Jesus preached that the last would be first and the first would be last, but most people don’t believe that. Maybe in their hearts they do, but not in their heads. After all, if you hold that God really meant for the meek to inherit the earth, or even if He only wanted us to have a healthy respect for the law of averages, you’ll somehow have to account for the Chicago Cubs.
The Cubs have been baseball’s lovable losers for so long that it’s hard for most peopleCub’s ownership includedto imagine them in any other role. The Washington Generals, perennial straight men for the Harlem Globetrotters, won more regularly than these guys. The Boston Red Sox are accursed. The Cubs are generally just bad.
Cubs’ fans have become so accustomed to their lot that they don’t even measure success by W’s and L’s. They flock to Wrigley to bask in the experience. If their team wins, that’s a bonus. And if their team somehow wins 10 in a row, they contain their excitement as a hedge against the inevitable collapse.
The Cubs have had a few moments of glory. As recently as 1998the magical season of Sosa and McGwire’s race for the home-run recordthey reached the playoffs. But you have to go back 56 years to find them in a World Series. And they haven’t actually won the Fall Classic since Teddy Roosevelt was president.
And yetdraw whatever theological conclusion you willthe Cubs are leading their division with just a third of the season to play. Despite their conditioning, Cubs’ fans are beginning to look upon their postseason prospects much like Harry Caray used to describe long drives to the outfield: “It could be...it might be....”
If it is, and this is the year the boys from the North Side finally throw off the burden that has weighed on them for 93 seasons, there should be a patriotic celebration that makes the average Fourth of July look like Joe Garagiola’s hair-wash night. Except for Southsiders in Chicago, who for their own historical reasons are allowed, it is downright un-American not to root for the Cubbies.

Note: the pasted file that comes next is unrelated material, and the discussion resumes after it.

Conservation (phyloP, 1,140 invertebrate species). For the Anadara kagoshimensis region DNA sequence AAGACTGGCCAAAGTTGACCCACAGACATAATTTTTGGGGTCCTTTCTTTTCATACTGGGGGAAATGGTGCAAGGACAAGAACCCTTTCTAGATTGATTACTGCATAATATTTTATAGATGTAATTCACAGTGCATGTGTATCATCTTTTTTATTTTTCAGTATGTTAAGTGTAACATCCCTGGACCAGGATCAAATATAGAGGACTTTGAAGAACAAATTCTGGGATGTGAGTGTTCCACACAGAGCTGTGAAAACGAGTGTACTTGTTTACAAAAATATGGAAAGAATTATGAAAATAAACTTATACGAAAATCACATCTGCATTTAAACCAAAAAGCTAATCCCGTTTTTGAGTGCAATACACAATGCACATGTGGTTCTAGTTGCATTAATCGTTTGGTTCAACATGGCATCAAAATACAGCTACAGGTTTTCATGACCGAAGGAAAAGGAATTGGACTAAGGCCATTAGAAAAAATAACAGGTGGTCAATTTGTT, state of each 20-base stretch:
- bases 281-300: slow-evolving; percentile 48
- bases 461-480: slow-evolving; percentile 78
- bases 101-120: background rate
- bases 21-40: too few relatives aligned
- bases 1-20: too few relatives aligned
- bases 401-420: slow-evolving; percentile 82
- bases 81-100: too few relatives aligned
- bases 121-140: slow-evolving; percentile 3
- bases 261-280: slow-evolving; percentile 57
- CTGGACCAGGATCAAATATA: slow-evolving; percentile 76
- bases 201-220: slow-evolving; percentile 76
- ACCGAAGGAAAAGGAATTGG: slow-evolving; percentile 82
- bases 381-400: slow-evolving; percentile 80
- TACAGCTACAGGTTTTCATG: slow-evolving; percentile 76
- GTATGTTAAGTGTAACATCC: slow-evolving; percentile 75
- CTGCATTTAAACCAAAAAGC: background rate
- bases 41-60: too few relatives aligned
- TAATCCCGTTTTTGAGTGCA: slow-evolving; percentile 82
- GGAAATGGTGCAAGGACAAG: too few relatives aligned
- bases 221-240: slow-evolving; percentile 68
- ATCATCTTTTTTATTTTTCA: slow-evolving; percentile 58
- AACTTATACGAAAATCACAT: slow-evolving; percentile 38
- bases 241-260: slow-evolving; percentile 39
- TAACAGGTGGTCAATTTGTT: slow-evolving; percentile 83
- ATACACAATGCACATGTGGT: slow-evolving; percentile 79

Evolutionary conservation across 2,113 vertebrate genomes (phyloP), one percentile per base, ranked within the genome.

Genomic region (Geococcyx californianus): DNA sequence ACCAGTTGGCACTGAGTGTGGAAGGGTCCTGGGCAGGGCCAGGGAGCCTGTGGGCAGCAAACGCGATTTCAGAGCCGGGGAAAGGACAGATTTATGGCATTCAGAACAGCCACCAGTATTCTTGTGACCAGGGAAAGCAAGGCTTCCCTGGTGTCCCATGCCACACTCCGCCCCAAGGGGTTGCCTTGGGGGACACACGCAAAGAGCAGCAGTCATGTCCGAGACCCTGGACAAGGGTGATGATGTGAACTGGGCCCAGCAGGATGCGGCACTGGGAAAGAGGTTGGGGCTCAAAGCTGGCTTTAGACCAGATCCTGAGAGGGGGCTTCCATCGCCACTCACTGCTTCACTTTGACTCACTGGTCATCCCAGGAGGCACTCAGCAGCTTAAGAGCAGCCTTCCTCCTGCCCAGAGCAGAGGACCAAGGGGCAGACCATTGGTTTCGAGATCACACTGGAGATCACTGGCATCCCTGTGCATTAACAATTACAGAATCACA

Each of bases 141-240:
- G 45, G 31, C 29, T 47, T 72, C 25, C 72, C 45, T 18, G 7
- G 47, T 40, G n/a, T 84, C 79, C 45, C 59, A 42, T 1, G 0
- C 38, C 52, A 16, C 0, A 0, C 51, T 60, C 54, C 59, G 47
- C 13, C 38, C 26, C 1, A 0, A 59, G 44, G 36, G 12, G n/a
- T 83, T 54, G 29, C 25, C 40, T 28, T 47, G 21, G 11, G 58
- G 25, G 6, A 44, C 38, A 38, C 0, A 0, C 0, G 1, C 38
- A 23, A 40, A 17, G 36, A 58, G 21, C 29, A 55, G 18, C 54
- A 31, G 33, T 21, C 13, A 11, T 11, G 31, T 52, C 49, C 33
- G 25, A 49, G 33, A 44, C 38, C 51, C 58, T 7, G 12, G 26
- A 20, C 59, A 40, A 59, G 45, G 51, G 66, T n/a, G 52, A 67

And, maybe, as part of the party, the organist at Wrigley should play “The Internationale” along with “Stars and Stripes Forever.” In a grand, unrecognized irony, socialistic leanings among baseball fans (the share-the-wealth, rooting-for-the-underclass leanings) are as American as George Washington, Cracker Jacks, and nickel-beer nights.
Because when it comes to ball clubs, most of us are Levellers. We root for the underclass. We cherish plucky upstarts who don’t respect their betters. We believe in sharing the championship wealth. We like turnover at the top.
That’s why this summer has been particularly satisfying. The resurrection of the Cubs, who finished dead last a year ago, would be reason enough for excitement. But the Philadelphia Phillies, another bottom-dweller, also entered the home stretch this week within spitting distance of first. Most improbable of all, the Minnesota Twins were still tied for the A.L. Central lead with mighty Cleveland, roughly three months after the Media Geniuses predicted they would fold.
In the past century, fewer than 10 teams have gone from worst to first in just one season. This year alone, that list might grow by three.
Even though they had wrapped up their division by mid-May, we must also count the Seattle Mariners as upstart underdogs, since they not only survived losing Randy Johnson, Ken Griffey Jr., and Alex Rodriguez but without those stars could achieve the most wins in history.
Add the Red Sox, too, who by all expert guesses would have poofed into dust after losing Nomar Garciaparra, Pedro Martinez, and Carl Everett to injuries. Instead, they’re still biting the Yankees’ behind.
Sometimes you sense something almost supernatural about a team that makes you throw logic aside. I got that feeling with the Cubs this weekend. On Saturday, Pittsburgh miraculously scored seven runs in the bottom of the ninth to beat Houston (by most expert accounts, the division’s best team) and keep the Astros from picking up a game on Chicago.
On Sunday, while Houston lost again, a fog nestled eerily over Wrigley Field and the Cubs nearly blew a 6-0 lead on St. Louis. Maybe it was the mist, or maybe that Chicago actually has a bullpen this year, or maybe it was fate. But in the last of the eighth, a Cardinals reliever who doesn’t throw wild pitches threw a wild pitch to give the Cubs an insurance run. They won 7-5.
Maybe this is the year the world turns upside down, the last will be first, and the Cubs and Twins will meet in the Series.
Or, by October, all of these summer bubbles may have burstand the new boss, to paraphrase Pete Townshend, may be the same as the old boss: the Yankees, Braves, or Indians.
But until that happens, you’ll find me rooting for the Twins, the Phillies, the Mariners, the Bosox, and especially the Cubs, imagining the utter joy in victory that only an utter loser can understand. Whatever Spartacus emerges from the cellar next year, I’ll root for them, too. So should you. It’s your duty as an American socialist baseball fan.